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On-premises applications offer data privacy solutions

As new legislative requirements emerge; businesses must look at compliance proactively instead of reactively to avoid reinventing the wheel each time.

Office building, Victoria, London, UK. Image by Tim Sandle
Office building, Victoria, London, UK. Image by Tim Sandle

As privacy regulations advance, business practices are reshaping. The current dynamic will lead to changes, such as making on-premises applications invaluable and reducing complacency around the current approach to data privacy.

By on-premises applications, this means taking steps to keep sensitive data within geographical boundaries and to facilitate better control of business data. Processes like on-premises applications provide increased safety and regulatory benefits.

In addition, given the increased volume of corporate data and the rising costs of cloud storage, many organizations are looking at on-premises applications as a cost-effective approach to data management.

In relation to privacy issues, Stijn Christiaens, Founder and Chief Data Citizen, Collibra, tells Digital Journal  that emerging from the coronavirus pandemic should now allow businesses to refocus on data privacy matters.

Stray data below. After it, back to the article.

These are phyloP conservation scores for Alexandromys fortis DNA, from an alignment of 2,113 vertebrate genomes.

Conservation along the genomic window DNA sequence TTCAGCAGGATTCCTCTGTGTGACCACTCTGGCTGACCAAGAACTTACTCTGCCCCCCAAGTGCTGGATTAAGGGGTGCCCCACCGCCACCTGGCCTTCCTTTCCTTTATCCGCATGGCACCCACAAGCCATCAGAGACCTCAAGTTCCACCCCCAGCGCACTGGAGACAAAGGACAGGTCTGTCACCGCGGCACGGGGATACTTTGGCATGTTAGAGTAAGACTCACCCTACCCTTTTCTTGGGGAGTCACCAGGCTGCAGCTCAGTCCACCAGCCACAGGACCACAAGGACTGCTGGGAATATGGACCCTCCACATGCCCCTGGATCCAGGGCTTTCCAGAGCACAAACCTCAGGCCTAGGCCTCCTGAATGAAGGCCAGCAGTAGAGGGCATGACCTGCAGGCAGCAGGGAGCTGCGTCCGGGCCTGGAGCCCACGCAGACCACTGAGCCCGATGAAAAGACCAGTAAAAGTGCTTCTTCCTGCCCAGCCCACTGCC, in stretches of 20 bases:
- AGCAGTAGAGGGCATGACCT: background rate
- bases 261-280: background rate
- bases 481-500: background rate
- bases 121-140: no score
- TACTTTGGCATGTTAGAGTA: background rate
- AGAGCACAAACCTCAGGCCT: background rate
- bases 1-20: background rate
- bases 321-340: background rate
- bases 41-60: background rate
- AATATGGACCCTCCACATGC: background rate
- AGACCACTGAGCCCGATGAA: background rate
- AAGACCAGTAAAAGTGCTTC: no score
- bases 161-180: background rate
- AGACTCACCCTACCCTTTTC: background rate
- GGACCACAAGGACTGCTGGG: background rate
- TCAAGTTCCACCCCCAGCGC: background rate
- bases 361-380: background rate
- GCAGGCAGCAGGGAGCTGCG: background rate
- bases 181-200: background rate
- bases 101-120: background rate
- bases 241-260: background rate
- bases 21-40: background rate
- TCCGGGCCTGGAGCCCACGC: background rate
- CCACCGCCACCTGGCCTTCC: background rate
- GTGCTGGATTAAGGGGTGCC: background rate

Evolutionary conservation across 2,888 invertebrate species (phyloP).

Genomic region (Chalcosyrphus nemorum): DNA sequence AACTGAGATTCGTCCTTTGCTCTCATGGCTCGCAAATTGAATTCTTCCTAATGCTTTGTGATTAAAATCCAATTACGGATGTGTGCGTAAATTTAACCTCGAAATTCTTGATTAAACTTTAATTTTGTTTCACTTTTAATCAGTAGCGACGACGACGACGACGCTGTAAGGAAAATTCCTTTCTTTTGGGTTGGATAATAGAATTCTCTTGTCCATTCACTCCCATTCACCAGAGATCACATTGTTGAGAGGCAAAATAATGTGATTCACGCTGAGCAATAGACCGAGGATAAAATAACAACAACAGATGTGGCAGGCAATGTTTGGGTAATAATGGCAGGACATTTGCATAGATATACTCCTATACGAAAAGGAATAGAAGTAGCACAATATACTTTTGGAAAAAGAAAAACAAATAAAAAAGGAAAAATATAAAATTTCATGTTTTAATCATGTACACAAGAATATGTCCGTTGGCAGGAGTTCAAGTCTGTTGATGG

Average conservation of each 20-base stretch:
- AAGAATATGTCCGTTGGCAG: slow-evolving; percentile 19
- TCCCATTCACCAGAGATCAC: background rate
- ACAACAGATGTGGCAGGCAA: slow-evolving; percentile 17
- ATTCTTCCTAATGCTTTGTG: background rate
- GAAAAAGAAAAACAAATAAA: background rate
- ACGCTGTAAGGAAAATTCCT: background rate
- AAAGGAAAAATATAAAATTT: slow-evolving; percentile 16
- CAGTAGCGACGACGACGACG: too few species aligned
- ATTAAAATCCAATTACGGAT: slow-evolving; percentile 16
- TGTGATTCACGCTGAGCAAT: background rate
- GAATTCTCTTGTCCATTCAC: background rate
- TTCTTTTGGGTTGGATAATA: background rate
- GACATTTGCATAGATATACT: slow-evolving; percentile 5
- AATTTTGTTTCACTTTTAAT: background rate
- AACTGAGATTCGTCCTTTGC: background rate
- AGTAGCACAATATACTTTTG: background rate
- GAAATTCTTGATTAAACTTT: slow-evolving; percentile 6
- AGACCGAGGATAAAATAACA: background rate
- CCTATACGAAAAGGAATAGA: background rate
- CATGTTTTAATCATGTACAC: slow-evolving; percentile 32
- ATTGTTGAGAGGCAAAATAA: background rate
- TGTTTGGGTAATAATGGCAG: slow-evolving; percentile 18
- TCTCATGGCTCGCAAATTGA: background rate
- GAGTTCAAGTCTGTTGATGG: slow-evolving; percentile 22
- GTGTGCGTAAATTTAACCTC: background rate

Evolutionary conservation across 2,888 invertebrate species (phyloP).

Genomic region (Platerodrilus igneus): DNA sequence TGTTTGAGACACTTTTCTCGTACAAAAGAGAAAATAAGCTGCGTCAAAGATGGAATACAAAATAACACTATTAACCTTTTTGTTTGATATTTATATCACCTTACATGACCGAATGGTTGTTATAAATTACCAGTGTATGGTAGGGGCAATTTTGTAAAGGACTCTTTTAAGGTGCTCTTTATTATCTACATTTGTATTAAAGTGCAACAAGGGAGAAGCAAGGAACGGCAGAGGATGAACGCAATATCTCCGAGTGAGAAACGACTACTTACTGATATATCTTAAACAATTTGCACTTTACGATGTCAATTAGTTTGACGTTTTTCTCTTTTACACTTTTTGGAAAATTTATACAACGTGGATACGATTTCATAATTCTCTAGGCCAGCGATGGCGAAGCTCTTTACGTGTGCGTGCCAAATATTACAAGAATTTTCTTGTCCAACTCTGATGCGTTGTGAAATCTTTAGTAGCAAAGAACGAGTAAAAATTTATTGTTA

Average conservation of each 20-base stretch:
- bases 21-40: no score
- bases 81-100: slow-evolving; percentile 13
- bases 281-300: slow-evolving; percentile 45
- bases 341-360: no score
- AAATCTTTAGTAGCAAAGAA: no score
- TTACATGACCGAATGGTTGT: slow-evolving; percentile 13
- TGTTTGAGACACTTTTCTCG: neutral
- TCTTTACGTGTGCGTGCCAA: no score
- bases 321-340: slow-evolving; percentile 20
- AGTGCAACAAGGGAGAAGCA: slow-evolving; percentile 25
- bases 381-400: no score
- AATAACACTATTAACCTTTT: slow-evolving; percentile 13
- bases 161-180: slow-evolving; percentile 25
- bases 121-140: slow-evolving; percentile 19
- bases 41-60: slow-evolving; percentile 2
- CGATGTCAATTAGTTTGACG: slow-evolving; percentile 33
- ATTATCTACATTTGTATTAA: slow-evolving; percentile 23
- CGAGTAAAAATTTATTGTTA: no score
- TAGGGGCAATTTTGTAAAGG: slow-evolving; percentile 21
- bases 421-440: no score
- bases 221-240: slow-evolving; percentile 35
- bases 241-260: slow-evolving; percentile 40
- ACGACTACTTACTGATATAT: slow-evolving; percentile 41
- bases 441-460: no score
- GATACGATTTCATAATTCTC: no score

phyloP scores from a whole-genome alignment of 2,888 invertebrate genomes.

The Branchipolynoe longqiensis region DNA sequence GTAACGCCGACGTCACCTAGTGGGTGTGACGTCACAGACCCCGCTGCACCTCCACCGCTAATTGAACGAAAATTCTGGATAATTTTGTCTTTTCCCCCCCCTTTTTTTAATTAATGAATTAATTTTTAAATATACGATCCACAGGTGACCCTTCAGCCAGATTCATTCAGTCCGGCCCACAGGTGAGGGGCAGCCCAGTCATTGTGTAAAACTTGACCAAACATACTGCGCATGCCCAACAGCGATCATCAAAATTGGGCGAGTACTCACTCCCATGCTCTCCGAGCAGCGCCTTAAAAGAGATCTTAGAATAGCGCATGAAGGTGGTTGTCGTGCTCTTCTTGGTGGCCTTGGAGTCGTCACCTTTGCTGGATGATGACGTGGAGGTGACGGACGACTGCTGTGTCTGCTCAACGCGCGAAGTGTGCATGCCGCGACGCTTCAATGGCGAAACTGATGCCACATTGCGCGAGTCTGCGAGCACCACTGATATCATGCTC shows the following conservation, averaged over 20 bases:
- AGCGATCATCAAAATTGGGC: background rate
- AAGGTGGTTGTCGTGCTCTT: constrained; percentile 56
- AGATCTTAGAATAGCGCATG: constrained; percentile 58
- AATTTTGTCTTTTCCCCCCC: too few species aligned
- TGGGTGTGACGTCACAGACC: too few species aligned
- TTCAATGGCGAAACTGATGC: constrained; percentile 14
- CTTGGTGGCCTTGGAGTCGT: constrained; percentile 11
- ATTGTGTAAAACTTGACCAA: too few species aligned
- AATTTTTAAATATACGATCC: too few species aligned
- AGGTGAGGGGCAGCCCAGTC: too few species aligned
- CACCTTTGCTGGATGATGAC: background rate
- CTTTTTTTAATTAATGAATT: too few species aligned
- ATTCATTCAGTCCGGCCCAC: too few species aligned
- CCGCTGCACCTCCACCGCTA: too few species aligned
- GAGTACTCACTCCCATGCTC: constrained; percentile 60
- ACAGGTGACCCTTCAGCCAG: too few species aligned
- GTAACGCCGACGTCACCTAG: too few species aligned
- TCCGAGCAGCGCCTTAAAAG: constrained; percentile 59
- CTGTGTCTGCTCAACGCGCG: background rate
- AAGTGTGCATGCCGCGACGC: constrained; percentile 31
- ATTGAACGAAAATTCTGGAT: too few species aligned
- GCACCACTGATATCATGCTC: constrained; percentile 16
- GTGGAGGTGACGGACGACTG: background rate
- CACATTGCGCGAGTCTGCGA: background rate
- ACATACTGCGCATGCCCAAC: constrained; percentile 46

Christiaens comments: “Over the last two years we’ve had plenty of distractions, but the time is now to prioritize data privacy. Data has the power to help us make the right decisions, to grow, and to drive innovation. But great power comes with great responsibility: we need to make sure that the data we use is trusted, and that it is used in the right ways.”

Before embarking on such reforms, Christiaens notes, companies need to pay attention to the legislative developments. He says: “As new legislative requirements emerge; businesses must look at compliance proactively instead of reactively to avoid reinventing the wheel each time.”

This means doing things right. Unfortunately, Christiaens  says: “The data privacy discussion is often focused on checkboxes – just a tedious exercise to get to the “real” work. Within organizations, privacy processes are increasingly siloed between different teams that have a fragmented view of the real responsibility.”

Hence, “It’s time for a shift, especially as consumers increasingly hold companies accountable for mishandling their privacy”, notes Christiaens.

As to what is to be done, the expert recommends: “We need to reframe the conversation around data privacy to be less complacent and more proactive, and we need to move faster to bring as many people as possible to the table to have a real impact.”

Christiaens’ final recommendation is: “Invest in building sustainable processes now to be ahead of the market and the competition.”

Written By

Dr. Tim Sandle is Digital Journal's Editor-at-Large for science news. Tim specializes in science, technology, environmental, and health journalism. He is additionally a practising microbiologist; and an author. He is also interested in history, politics and current affairs.

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